2. 2. A Short Note on The Order of a Meromorphic Matrix Valued Function We use the following lemmas to prove our result. Lemma 1[3] [ The Nevanlinna –Polya theorem] Let n be an arbitrary fixed positive integer and for each k (k = 1, 2, … n) let f k and gk be analytic functions of a complex variable z on a non empty domain D. If fk and gk (k = 1,2,…n) satisfy n  n f k (z) k 1 2   g k (z) 2 k 1 on D and if f1,f2,…fn are linearly independent on D, then there exists an n  n unitary matrix C, where each of the entries of C is a complex constant such that  g 1 (z)  g (z) 2     g n (z)    f1 (z)   f (z) 2    C   .     f n (z)          holds on D. Lemma 2 Let fk and gk be as defined in our theorem (k = 1,2). Then there exists a 2  2 unitary matrix C where each of the entries of C is a complex constant such that B = CA (2) where A and B are as defined in the theorem. Proof of Lemma 2 We consider the following two cases. Case A: If f1, f2 are linearly independent on D, then the proof follows from the Nevanlinna – Polya theorem. Case B: If f1 and f2 are linearly dependent on D, then there exists two complex constants c 1, c2, not both zero such that c1 f1(z) + c2 f2 (z) = 0 (3) We discuss two subcases Case B1 : If c2  0, then by (3) we get f 2 (z)   c1 c2 (4) f1 (z) holds on D. If we set b =  c1 c2 , then by (4) we have f2(z) = b f1(z) on D. (5) Hence (1) takes the form 2 (1  b ) f 1 (z) 2  g 1 (z) 2  g 2 (z) 2 . (6) We may assure that f1  0 on D. Otherwise the proof is trivial.  Hence by (6), we get 2 g 1 (z) f1 (z) 2  g 2 (z) 1 b 2 (7) f1 (z) www.ijmsi.org 29 | P a g e
  3. 3. A Short Note on The Order of a Meromorphic Matrix Valued Function Taking the Laplacians     2  x  2 2  z of both sides of (7) with respect to z = x + iy (x, y real), 2 we get  g 1 (z)    f1 (z) Since  P(z) 2 2       g 2 (z)     f1 (z) 2  4 P  (z)  g 1 (z)    f1 (z)     2   0 (8) , [14] where P is an analytic function of z, by (8), we get     0,    g 2 (z)    f1 (z)     0   Hence, g1(z) = c f1(z) and g2(z) = d f1(z) (9) where c, d are complex constants. 2 Substituting (9) in (7), we get c  d 2 1 b 2 (10) Let us define     U :      and 1 1 b  2 b 1 b 2 b c 1 2 1 1     V :      b 1 b 2 d  2 b 1 b d 2 c 2 1 b 1 b 2                   (11) (12) Then, it is easy to prove that  U     and V    1 b 0 1 b 0 2 2  1      b     c     d    Set C = V U-1 (13) (14) (15) Since all 2  2 unitarly matrices form a group under the standard multiplication of matrices, by (15), C is a 2  2 unitary matrix. www.ijmsi.org 30 | P a g e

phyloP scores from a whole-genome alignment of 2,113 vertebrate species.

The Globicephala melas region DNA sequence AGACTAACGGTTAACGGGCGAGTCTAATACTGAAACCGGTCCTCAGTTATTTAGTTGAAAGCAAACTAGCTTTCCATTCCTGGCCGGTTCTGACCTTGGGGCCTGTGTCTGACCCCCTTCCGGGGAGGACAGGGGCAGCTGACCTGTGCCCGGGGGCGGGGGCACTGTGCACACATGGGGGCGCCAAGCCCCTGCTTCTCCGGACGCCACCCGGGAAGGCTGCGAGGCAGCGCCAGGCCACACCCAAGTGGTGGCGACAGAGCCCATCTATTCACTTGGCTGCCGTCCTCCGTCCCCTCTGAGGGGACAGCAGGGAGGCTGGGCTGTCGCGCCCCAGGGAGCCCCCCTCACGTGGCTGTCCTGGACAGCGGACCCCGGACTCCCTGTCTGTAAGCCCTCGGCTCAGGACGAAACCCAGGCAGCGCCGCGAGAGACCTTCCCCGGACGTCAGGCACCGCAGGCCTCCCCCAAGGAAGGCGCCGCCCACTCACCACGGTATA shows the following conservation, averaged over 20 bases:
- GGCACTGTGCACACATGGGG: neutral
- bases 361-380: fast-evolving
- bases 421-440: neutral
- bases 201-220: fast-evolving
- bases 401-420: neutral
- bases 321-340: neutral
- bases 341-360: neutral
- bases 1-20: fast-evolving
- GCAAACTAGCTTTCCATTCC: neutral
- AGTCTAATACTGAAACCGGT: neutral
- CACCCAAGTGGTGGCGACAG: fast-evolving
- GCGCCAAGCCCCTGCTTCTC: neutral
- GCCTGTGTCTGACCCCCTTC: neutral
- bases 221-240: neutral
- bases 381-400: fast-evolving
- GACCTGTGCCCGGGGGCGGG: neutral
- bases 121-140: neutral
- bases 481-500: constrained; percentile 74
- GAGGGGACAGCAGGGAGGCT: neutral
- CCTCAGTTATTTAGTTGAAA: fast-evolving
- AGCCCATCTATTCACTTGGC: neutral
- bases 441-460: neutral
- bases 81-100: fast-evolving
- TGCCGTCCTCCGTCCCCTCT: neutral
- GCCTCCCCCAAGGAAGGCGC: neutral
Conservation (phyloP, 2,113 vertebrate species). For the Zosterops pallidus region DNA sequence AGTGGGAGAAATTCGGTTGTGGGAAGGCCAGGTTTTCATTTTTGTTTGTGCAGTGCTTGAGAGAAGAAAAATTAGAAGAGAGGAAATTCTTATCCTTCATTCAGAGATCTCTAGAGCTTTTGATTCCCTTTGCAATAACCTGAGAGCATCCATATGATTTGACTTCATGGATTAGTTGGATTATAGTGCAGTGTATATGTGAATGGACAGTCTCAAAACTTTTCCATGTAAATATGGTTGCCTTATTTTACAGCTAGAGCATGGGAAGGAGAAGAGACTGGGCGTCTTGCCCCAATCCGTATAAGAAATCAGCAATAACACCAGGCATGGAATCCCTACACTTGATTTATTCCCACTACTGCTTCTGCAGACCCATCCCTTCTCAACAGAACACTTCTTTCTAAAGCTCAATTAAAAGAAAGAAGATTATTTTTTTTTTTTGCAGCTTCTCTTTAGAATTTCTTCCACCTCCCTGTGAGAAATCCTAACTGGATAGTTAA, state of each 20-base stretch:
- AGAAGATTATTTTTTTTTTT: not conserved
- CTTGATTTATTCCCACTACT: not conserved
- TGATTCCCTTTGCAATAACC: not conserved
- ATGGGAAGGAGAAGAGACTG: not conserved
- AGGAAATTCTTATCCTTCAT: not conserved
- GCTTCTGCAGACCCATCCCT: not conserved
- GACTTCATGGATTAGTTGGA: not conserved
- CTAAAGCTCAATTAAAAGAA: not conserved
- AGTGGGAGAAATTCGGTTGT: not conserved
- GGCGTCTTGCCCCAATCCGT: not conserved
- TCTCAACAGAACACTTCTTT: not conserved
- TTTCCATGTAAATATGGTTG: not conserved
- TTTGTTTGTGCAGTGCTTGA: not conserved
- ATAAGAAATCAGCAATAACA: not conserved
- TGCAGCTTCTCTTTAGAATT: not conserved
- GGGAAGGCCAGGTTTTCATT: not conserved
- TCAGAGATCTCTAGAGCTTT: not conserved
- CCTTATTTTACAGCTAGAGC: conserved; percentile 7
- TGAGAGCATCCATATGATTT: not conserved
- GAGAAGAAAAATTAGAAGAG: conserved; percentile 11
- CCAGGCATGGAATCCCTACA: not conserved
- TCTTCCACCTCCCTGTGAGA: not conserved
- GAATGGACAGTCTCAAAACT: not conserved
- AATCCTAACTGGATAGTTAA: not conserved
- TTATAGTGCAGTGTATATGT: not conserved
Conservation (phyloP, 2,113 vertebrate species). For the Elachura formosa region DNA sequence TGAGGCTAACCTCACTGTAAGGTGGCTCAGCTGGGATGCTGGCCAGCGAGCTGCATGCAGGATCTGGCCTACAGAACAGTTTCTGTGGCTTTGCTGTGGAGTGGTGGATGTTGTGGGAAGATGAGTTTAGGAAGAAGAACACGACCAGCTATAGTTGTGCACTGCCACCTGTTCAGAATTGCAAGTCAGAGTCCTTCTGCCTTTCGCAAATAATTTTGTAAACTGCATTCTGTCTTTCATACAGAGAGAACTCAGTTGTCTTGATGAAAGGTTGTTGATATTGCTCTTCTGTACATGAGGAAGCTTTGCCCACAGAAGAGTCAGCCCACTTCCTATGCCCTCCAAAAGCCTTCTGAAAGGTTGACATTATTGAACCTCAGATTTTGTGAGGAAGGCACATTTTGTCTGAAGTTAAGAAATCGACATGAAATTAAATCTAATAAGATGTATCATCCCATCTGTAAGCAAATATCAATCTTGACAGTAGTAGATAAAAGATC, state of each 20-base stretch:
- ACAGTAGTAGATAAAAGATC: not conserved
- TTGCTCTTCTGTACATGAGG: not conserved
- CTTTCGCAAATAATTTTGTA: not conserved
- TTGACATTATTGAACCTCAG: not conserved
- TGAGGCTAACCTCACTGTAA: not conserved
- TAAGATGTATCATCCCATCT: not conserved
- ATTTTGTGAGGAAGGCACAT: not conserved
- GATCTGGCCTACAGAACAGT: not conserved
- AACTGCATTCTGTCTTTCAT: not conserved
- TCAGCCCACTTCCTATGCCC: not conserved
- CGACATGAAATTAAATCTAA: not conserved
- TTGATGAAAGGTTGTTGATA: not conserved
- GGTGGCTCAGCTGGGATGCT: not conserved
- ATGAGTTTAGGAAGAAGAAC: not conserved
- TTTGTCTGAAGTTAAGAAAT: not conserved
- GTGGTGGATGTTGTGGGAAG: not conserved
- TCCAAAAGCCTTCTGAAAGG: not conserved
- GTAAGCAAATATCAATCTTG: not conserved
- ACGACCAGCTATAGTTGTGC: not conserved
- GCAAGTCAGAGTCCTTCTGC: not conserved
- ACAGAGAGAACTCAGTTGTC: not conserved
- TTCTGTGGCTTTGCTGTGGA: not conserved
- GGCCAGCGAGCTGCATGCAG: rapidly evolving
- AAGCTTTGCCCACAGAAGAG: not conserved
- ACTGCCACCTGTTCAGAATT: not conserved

4. 4. A Short Note on The Order of a Meromorphic Matrix Valued Function 1 Now, by (13), we have U  1 1 b       b  0  2     (16) Thus, we have on D,  f1 (z)  1 C    f1 (z) C     b f 2 (z )   f1 (z) V  U     f1 (z) V    -1 , by (5) 1    , by (15)   b 1 b 2 0   , by (16)   c  f 1 ( z )   , by (14)   d  g 1 (z)     , g 2 (z ) by (9) Hence, the result. Case B2. Let c2 = 0 and c1  0. Then by (3), we get f1 = 0. Hence, by (1), f 2 (z) 2  g 1 (z) 2  g 2 (z) 2 (17) holds on D. By (17) and by a similar argument as in case B 1, we get the result. Proof of the theorem By Lemma 2, we have B = CA where A and B are as defined in the theorem. Therefore, T(r, B) = T(r, CA) using the basics of Nevanlinna theory[2], we can show that, T(r, B)  T(r, A) as T(r,C)=o{T(r,f} On further simpler simplifications, we get B  A . (18) By inter changing fk and gk (k=1, 2) in Lemma 2, we get A =CB , which implies T(r, A)  T(r, B) and hence  A   B (19) By (18) and (19), we have  A   B Hence the result. www.ijmsi.org 31 | P a g e
  5. 5. A Short Note on The Order of a Meromorphic Matrix Valued Function REFERRENCES [1.] [2.] [3.] C. L. PRATHER and A.C.M. RAN (1987) : “Factorization of a class of mermorphic matrix valued functions”, Jl. of Math. Analysis, 127, 413-422. HAYMAN W. K. (1964) : Meromorphic functions, Oxford Univ. Press, London. HIROSHI HARUKI (1996) : „A remark on the Nevanlinna-polya theorem in alanytic function theory‟, Jl. of Math. Ana. and Appl. 200, 382-387. www.ijmsi.org 32 | P a g e